As for my group members, just before my shift, three postdocs moved on to assistant-professor jobs. One graduate student moved away from the neuroscience direction to the climate and ecological crisis, another finished her neuroscience PhD and a third stayed on the neuroscience track but still had several years to go. I worked hard to set that student up with collaborations and a new adviser, while making sure she could stay in our psychology department’s PhD programme.

It was a bit of a rocky process working out what kinds of question we should ask. We’ve settled on an approach to understand how to mobilize people to impel decision makers to implement changes in building, transportation, land use and agriculture to reduce emissions and restore ecosystems. We also need to see consumption reduction, sometimes called degrowth: we cannot expect the United States to get off fossil fuels if we, as a country, keep using them to expand the economy.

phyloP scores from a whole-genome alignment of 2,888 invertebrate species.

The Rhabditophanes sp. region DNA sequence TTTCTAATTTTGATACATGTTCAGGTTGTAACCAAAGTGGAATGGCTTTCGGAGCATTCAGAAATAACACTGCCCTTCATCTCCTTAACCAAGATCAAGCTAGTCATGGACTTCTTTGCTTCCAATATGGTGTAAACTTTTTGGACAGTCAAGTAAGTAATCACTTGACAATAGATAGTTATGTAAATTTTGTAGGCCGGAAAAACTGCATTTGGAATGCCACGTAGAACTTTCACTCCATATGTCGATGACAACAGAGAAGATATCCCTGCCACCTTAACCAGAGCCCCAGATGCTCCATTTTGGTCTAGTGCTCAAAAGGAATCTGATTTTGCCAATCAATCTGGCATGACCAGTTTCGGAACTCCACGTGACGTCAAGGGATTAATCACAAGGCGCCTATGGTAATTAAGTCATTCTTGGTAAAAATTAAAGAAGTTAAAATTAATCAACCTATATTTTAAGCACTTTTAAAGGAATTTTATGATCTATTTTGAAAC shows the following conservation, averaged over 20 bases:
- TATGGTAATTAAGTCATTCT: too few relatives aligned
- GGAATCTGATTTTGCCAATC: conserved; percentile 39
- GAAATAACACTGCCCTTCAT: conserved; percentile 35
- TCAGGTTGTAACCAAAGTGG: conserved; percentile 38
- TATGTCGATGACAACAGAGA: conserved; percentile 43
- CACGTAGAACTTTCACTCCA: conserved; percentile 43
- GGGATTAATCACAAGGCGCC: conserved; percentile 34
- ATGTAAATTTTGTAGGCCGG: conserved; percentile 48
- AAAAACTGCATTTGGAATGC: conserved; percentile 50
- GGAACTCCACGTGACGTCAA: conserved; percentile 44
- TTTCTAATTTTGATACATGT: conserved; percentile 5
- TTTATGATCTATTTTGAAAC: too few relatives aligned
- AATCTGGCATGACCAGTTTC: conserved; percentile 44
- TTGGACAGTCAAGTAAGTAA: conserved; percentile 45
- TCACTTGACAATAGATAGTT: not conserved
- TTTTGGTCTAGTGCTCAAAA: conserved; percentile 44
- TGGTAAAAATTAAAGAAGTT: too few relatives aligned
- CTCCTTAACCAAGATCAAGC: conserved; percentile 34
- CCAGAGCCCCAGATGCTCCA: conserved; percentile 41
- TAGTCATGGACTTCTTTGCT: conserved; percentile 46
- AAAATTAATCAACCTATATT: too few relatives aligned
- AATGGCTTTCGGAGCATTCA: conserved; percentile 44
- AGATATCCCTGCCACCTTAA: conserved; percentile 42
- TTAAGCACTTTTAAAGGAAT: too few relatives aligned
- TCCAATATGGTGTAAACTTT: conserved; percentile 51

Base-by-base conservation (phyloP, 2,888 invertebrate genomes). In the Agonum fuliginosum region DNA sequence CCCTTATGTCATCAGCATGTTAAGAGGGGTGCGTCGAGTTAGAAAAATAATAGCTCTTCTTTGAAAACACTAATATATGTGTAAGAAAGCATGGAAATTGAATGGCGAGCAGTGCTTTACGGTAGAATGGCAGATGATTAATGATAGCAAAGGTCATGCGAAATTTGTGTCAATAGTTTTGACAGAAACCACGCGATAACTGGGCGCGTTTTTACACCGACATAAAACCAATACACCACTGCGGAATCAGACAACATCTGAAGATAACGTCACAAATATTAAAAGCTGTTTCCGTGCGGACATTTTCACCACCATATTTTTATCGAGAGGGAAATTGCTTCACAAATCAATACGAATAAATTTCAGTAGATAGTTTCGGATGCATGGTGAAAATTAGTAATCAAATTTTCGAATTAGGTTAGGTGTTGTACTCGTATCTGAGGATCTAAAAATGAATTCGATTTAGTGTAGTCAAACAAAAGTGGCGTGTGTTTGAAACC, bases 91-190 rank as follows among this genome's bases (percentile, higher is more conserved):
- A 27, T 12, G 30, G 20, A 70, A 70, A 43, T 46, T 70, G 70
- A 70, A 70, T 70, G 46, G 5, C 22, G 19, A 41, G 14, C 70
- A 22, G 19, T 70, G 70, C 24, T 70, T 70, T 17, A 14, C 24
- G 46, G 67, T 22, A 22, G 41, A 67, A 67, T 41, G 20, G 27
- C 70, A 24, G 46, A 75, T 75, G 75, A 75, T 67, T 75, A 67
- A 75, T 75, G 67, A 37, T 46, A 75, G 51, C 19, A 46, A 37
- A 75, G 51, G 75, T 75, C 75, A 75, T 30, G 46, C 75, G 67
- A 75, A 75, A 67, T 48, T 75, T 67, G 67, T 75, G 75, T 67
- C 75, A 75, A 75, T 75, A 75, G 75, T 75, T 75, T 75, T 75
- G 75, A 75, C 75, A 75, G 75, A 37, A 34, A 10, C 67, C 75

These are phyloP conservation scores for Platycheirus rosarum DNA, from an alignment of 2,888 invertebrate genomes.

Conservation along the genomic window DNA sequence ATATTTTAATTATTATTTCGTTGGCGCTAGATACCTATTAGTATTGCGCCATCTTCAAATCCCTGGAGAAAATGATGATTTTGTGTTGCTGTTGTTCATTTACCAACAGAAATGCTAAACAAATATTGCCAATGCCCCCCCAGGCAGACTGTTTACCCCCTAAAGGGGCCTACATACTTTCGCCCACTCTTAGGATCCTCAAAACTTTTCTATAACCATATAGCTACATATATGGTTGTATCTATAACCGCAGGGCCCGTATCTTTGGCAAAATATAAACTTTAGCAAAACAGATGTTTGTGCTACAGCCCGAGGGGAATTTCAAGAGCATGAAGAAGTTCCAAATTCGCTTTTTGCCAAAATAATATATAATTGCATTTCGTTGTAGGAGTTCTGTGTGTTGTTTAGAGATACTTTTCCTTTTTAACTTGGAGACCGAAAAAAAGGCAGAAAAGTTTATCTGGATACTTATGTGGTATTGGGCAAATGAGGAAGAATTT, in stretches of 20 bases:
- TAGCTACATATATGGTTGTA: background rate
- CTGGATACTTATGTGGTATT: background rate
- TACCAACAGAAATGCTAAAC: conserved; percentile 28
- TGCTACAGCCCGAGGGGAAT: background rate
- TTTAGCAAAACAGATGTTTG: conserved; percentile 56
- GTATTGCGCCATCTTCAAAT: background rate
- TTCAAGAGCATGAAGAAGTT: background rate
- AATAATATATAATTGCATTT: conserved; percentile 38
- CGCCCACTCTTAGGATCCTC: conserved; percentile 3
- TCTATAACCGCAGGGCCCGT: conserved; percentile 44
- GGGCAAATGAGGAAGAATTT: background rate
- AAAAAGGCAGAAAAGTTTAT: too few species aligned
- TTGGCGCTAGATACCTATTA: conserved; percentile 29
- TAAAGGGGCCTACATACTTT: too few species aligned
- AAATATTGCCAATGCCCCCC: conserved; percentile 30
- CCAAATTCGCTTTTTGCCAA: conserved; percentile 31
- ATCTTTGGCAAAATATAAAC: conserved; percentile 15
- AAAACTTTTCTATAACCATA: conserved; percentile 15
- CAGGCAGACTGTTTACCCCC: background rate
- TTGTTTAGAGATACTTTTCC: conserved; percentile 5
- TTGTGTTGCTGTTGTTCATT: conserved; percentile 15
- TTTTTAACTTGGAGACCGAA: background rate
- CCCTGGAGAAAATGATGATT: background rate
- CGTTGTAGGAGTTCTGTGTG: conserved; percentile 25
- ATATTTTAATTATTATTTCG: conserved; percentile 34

So, we’ve set up a series of studies in which we give people the opportunity to join collective action on the climate crisis, and track what they do as they go through the process. We’re trying to develop a social-science understanding of why people join collective action. And, as they do it, of what makes them more or less effective.

What have you found in your climate-activism research?

In one study1, we recruited students from a general campus population at UCSD, and for 12 weeks we put them through a crash course about the climate crisis and social movements, using videos. The study, published in 2022, was well done and captured many metrics, but not many of the participants became climate activists.